Creative conversations

A few months ago, Ola and I attended the launch of the 24 hours of Flickr book at a party in London, held at the Tate Britain.

I took some photos. Since they were from an event that I thought might be of general interest, and I wasn’t expecting to use them commercially, I put them out there under a Creative Commons license.

Deep in conversationYesterday I was playing around with the ego surf segment of the DNA tool on Flickr Toys and did a search to see where my photos are being used. It turns out that one of the photos has been used recently to illustrate two articles about conversations and storytelling: A formula for Telling a Good Story, and Take charge of your destiny in the office.

Pretty cool – Ola features in the picture 🙂

The only thing I’m surprised by is that in the second instance, the author appears to have edited the image (cropped it) and uploaded a copy to the magazine’s site, and the link at the bottom of the article is to my main Flickr page rather than to the image in question. It’s attributed, but seems to have been modified. I guess I need to drop them a line.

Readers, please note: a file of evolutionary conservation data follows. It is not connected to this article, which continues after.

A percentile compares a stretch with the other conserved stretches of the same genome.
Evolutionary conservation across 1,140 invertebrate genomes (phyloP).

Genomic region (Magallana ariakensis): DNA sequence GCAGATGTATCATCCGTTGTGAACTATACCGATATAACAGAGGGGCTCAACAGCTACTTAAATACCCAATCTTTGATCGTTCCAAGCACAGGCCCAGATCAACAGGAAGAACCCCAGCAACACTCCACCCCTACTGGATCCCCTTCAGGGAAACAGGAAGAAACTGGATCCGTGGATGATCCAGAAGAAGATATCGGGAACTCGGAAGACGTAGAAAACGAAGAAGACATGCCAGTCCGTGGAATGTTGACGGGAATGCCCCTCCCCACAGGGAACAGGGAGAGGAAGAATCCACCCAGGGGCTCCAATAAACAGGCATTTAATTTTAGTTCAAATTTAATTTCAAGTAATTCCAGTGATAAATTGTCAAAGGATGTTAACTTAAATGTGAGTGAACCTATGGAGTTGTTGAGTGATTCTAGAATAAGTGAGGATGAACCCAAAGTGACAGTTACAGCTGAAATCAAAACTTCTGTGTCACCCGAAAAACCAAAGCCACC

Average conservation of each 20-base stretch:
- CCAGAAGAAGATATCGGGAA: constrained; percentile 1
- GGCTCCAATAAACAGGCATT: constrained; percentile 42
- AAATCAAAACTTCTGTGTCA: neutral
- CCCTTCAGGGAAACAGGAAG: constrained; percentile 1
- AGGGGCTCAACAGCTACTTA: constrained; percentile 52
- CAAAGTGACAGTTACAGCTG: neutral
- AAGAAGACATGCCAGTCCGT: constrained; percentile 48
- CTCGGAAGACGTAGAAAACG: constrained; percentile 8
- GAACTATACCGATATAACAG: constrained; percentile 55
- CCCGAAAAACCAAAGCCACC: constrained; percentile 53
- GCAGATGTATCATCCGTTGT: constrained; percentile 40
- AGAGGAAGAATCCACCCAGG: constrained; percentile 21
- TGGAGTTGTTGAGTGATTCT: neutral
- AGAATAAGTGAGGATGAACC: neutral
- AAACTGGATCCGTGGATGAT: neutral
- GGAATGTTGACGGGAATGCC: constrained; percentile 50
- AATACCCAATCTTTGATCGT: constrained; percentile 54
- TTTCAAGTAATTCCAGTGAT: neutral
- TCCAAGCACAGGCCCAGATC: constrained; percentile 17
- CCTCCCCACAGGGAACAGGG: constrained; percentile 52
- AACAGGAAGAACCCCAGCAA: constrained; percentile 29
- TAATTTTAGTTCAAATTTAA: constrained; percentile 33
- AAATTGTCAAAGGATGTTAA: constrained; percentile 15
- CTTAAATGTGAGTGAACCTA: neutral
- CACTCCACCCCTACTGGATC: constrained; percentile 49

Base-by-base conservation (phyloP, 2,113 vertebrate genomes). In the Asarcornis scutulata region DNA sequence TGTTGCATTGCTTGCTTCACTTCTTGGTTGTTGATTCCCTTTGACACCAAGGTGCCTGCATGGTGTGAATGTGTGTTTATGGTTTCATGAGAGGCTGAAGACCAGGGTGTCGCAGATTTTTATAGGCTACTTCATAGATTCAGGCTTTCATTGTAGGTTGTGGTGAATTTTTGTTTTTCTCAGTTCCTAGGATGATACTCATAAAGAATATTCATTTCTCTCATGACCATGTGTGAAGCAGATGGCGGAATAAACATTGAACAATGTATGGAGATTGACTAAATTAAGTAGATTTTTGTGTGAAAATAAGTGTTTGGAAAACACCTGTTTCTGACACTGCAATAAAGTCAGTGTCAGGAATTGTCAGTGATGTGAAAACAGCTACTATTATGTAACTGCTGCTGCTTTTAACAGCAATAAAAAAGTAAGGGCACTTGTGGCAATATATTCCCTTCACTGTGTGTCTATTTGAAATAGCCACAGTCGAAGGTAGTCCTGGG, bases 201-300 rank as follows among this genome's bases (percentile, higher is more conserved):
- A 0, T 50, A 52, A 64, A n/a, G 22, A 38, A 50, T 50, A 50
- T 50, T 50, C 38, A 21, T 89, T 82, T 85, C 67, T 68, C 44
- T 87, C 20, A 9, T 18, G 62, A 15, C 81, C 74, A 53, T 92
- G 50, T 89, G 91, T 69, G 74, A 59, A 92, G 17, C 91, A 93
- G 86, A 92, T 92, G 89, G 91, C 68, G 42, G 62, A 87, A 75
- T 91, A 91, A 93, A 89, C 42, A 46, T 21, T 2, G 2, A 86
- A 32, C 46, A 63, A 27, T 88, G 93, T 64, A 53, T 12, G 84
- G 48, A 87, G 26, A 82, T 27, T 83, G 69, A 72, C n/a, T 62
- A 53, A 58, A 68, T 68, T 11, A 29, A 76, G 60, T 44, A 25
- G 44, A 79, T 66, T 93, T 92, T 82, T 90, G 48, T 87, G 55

Update: the editor of the site was extremely responsive and altered both the attribution and the image to use the original within minutes of me commenting on it.

Still, the more I look at the image, it does work well as an illustration of “networking” or “social conversations”.

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1 thought on “Creative conversations”

  1. I think Creative Commons is the best thing ever. If at the very least it makes people think about how they want other people to use their creations.

    Actually now that you got me thinking about this I might want to review mine to see what I license I chose 🙂 I kind of know what it is but I picked it so long ago I might want to update it.

    I’m reminded of a blog post I read a long time ago; it was a librarian who put up an image on Flickr, she had a CC license that said it could be shared non-commercially, but another person who used it interpreted differently than the original photographer’s intent. The person who blogged this was the photographer but she said that because she set the license she was willing to accept another person’s interpretation of the image.

    Too bad I don’t know where that was, I would’ve shared it. But it’s another thing to think about. Would you have let somebody use an image, even if they were not violating the CC license, but maybe you didn’t agree with the context they were using it?

    Food for thought 🙂

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